The world’s first freeform 3D-printed home just got one step closer to fruition. Designed by WATG Urban, the Curve Appeal home won the Freeform Home Design Challenge in 2016 – and it’s slated to break ground this year after a research and development phase. The futuristic home will be the first of its kind, and it features a complex blend of curved angles and glazed windows.
The home’s construction is slated for a heavily wooded lot just steps away from the Tennessee River in Chattanooga. Although the design envisioned a strong futuristic aesthetic, the elongated arching structure with glazed walls is actually designed to provide a strong connection to nature through its open-plan living spaces and optimal natural light. Inspired by the Case Study Houses, a program developed between 1945-1966, the 3D-printed home is designed to use minimal materials.
Since winning the competition, the architects have been working along with 3D specialists, Branch Technology to create the sophisticated structure. The company is known for its innovative 3D technology that can create complex forms rarely seen in other 3D projects. According to the company “The arching form provides structural rigidity to the residence, using various spring points throughout the floor plan, allowing the structure to carry roof loads and provide large open-plan living spaces, shaping structures in new ways without any restrictions.”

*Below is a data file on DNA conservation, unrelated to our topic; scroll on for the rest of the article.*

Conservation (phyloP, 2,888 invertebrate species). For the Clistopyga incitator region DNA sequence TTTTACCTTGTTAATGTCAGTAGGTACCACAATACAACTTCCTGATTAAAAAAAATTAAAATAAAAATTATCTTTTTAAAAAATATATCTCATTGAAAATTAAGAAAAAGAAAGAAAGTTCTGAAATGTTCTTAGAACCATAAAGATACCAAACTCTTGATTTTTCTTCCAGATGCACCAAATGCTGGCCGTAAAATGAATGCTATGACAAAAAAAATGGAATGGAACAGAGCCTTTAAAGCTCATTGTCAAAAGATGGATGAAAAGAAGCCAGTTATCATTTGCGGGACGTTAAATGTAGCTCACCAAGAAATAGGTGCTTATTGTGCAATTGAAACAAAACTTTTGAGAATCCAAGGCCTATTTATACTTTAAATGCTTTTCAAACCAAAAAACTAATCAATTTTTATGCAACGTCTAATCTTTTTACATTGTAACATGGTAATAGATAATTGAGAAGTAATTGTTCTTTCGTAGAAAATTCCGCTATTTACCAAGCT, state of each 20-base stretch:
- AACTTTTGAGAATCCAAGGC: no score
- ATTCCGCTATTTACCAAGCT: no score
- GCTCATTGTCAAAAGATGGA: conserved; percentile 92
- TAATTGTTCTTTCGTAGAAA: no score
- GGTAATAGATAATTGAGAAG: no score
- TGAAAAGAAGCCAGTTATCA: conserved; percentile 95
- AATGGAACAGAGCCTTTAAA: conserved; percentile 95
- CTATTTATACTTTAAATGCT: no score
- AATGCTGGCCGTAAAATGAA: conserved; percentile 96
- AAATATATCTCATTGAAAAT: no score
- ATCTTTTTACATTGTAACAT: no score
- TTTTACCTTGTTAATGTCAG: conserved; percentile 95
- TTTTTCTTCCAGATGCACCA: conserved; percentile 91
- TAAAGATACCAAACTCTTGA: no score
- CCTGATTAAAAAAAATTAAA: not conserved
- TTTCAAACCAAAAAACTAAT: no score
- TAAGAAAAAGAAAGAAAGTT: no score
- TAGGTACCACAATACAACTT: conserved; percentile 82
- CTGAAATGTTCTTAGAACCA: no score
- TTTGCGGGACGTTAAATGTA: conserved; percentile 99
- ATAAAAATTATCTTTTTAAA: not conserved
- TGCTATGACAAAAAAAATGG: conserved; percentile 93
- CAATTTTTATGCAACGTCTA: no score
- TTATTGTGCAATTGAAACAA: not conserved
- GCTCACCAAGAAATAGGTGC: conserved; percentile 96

According to the Chicago-based architects, Curve Appeal is the next evolutionary step in the world of modern residential design and could lead sustainable architecture into the next generation. The architects and Branch Technology are researching various materials to create a sustainable construction process, including using gypsum materials in the printed structure as fire protection, structural reinforcement and wall finishing. They have also met with a structural design firm to create a passive mechanical system for the home with the objective of making the design a net zero energy structure.
Images via WATG Urban